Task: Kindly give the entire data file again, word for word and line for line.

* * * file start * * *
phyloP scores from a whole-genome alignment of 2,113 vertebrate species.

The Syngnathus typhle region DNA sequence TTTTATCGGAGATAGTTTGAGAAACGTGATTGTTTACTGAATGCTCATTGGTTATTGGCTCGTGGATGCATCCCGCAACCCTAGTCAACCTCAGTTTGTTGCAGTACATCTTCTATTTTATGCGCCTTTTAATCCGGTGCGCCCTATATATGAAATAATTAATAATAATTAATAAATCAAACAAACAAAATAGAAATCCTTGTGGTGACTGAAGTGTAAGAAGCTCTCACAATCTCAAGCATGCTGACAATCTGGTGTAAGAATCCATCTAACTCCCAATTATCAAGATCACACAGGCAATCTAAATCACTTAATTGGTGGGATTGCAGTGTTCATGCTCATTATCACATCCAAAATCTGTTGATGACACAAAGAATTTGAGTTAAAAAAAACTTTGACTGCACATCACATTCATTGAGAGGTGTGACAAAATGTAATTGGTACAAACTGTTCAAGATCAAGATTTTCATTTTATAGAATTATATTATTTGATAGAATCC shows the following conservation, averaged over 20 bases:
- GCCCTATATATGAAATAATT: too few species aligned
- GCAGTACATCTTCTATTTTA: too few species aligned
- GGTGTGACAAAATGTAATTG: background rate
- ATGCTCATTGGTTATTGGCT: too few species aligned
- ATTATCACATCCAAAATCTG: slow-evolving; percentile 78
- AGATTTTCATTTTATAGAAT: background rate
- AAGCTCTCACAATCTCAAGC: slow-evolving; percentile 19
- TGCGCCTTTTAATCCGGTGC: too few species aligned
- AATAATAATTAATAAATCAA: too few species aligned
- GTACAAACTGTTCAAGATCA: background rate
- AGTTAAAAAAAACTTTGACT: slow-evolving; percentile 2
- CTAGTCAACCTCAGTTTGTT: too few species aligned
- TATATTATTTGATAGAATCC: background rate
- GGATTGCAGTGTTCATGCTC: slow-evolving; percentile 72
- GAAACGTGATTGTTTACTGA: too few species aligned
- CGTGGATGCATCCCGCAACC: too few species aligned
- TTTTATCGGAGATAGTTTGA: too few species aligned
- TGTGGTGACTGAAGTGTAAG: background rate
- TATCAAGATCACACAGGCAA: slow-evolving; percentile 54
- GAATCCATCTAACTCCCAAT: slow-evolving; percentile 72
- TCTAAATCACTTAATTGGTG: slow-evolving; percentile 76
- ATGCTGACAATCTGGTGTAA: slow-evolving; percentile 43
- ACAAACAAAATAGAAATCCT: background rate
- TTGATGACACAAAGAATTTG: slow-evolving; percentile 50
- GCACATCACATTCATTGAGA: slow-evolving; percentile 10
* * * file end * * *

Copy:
phyloP scores from a whole-genome alignment of 2,113 vertebrate species.

The Syngnathus typhle region DNA sequence TTTTATCGGAGATAGTTTGAGAAACGTGATTGTTTACTGAATGCTCATTGGTTATTGGCTCGTGGATGCATCCCGCAACCCTAGTCAACCTCAGTTTGTTGCAGTACATCTTCTATTTTATGCGCCTTTTAATCCGGTGCGCCCTATATATGAAATAATTAATAATAATTAATAAATCAAACAAACAAAATAGAAATCCTTGTGGTGACTGAAGTGTAAGAAGCTCTCACAATCTCAAGCATGCTGACAATCTGGTGTAAGAATCCATCTAACTCCCAATTATCAAGATCACACAGGCAATCTAAATCACTTAATTGGTGGGATTGCAGTGTTCATGCTCATTATCACATCCAAAATCTGTTGATGACACAAAGAATTTGAGTTAAAAAAAACTTTGACTGCACATCACATTCATTGAGAGGTGTGACAAAATGTAATTGGTACAAACTGTTCAAGATCAAGATTTTCATTTTATAGAATTATATTATTTGATAGAATCC shows the following conservation, averaged over 20 bases:
- GCCCTATATATGAAATAATT: too few species aligned
- GCAGTACATCTTCTATTTTA: too few species aligned
- GGTGTGACAAAATGTAATTG: background rate
- ATGCTCATTGGTTATTGGCT: too few species aligned
- ATTATCACATCCAAAATCTG: slow-evolving; percentile 78
- AGATTTTCATTTTATAGAAT: background rate
- AAGCTCTCACAATCTCAAGC: slow-evolving; percentile 19
- TGCGCCTTTTAATCCGGTGC: too few species aligned
- AATAATAATTAATAAATCAA: too few species aligned
- GTACAAACTGTTCAAGATCA: background rate
- AGTTAAAAAAAACTTTGACT: slow-evolving; percentile 2
- CTAGTCAACCTCAGTTTGTT: too few species aligned
- TATATTATTTGATAGAATCC: background rate
- GGATTGCAGTGTTCATGCTC: slow-evolving; percentile 72
- GAAACGTGATTGTTTACTGA: too few species aligned
- CGTGGATGCATCCCGCAACC: too few species aligned
- TTTTATCGGAGATAGTTTGA: too few species aligned
- TGTGGTGACTGAAGTGTAAG: background rate
- TATCAAGATCACACAGGCAA: slow-evolving; percentile 54
- GAATCCATCTAACTCCCAAT: slow-evolving; percentile 72
- TCTAAATCACTTAATTGGTG: slow-evolving; percentile 76
- ATGCTGACAATCTGGTGTAA: slow-evolving; percentile 43
- ACAAACAAAATAGAAATCCT: background rate
- TTGATGACACAAAGAATTTG: slow-evolving; percentile 50
- GCACATCACATTCATTGAGA: slow-evolving; percentile 10